Price elasticity is fairly simple. If the TTC increases fares a bit, it'll mean more revenue. If they increase fares a lot (i.e. from $3.00 to $9.00, as you're proposing here) it'll mean less revenue since nobody will take transit. And no matter what, if they decrease fares they'll lose revenue, because the TTC (unlike Go Transit) isn't competing with a cheaper transit provider. They're competing with wheels and feet, which are either free or fairly expensive.What I certainly don't agree with is amnesiajune's concept that if we increase fares ~3x for really long-haul riders that it's somehow a cashcow, and improves the biz case of peripheral extensions. As if the same amount of riders will be there to pay that much. Or that if we decrease fares for short-haul riders the biz case for core area projects is ruined due to heavy subsidies. In both instances I think the complete opposite is the case.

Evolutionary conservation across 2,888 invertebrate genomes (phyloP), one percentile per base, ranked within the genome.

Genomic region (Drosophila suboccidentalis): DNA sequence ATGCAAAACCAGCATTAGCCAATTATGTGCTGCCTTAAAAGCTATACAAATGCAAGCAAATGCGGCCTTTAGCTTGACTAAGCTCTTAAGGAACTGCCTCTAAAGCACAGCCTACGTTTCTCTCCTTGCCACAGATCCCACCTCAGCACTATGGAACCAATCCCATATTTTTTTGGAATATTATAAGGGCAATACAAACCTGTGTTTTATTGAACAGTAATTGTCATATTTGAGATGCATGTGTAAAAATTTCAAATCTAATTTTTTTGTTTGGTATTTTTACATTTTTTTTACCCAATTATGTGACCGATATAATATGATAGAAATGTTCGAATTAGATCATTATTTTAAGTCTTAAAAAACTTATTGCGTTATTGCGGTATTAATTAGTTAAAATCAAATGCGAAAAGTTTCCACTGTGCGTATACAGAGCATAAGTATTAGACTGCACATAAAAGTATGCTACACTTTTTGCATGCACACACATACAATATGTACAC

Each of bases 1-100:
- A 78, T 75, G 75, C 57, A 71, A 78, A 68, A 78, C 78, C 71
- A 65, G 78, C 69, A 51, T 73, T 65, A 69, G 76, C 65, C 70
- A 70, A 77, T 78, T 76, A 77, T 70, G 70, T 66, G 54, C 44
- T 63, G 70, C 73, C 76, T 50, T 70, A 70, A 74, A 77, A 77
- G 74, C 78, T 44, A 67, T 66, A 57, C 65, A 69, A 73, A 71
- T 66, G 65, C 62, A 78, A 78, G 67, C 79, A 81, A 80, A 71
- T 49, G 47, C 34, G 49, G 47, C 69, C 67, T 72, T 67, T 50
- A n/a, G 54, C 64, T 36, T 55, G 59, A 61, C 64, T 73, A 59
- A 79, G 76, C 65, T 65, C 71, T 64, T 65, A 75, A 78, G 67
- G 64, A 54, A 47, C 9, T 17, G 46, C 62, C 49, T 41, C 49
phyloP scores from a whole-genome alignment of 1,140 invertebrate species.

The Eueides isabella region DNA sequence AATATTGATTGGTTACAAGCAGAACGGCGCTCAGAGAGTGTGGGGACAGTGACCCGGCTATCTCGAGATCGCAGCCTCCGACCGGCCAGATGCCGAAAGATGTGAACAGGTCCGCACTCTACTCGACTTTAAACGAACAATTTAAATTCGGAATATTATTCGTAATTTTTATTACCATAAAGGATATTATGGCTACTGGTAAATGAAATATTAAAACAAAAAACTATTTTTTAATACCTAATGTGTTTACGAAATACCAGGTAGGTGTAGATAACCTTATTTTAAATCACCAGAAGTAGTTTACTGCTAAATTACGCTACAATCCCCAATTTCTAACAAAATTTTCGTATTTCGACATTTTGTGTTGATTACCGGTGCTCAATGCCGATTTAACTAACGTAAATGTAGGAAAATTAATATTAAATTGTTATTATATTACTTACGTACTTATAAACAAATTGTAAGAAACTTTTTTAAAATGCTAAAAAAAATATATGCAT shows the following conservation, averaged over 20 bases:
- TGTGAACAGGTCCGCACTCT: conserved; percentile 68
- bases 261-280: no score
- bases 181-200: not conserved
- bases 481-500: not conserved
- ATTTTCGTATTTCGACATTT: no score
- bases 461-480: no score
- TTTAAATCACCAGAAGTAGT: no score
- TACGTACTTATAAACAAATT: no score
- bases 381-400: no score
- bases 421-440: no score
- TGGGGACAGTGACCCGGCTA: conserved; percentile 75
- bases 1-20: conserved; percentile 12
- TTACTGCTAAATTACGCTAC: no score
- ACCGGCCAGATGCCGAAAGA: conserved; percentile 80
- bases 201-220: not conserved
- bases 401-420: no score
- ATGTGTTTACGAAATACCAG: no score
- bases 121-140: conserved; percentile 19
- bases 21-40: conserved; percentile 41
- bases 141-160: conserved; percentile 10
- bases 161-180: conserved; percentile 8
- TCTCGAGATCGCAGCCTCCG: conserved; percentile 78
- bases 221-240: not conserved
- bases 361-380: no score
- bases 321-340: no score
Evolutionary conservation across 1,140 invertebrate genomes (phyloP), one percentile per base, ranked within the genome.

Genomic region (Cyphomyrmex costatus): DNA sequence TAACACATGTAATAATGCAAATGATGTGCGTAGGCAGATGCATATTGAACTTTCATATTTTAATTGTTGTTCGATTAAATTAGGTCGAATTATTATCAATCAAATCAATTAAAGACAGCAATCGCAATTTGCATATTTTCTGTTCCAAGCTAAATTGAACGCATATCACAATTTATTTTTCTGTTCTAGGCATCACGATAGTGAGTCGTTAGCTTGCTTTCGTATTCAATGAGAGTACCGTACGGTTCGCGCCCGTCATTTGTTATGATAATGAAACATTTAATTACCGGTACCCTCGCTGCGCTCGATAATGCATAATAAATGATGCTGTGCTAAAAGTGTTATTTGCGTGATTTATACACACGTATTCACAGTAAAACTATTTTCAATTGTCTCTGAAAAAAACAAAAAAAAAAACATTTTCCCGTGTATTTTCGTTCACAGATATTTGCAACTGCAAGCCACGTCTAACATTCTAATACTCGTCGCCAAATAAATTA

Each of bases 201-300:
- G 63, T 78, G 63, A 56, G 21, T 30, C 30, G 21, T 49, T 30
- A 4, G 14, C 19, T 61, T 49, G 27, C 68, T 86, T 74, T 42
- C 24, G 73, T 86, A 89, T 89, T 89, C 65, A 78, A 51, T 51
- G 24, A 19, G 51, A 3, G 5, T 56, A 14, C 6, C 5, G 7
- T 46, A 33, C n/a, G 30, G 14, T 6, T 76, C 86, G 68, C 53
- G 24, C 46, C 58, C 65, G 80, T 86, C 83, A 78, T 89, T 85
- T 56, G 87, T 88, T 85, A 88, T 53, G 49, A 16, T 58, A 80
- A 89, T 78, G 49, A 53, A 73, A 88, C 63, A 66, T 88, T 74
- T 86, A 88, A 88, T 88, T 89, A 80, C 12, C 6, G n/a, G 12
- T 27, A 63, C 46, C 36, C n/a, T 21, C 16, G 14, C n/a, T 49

Business cases basically ask "what is the cost of providing this service, and is that cost justified?" More revenue improves the business case, since the cost of providing the service is lower. Less revenue hurts the business case, since the cost is higher. A fare policy that decreases revenue on short trips and increases revenue on long trips improves the business case for the long trips and hurts the business case for the short trips.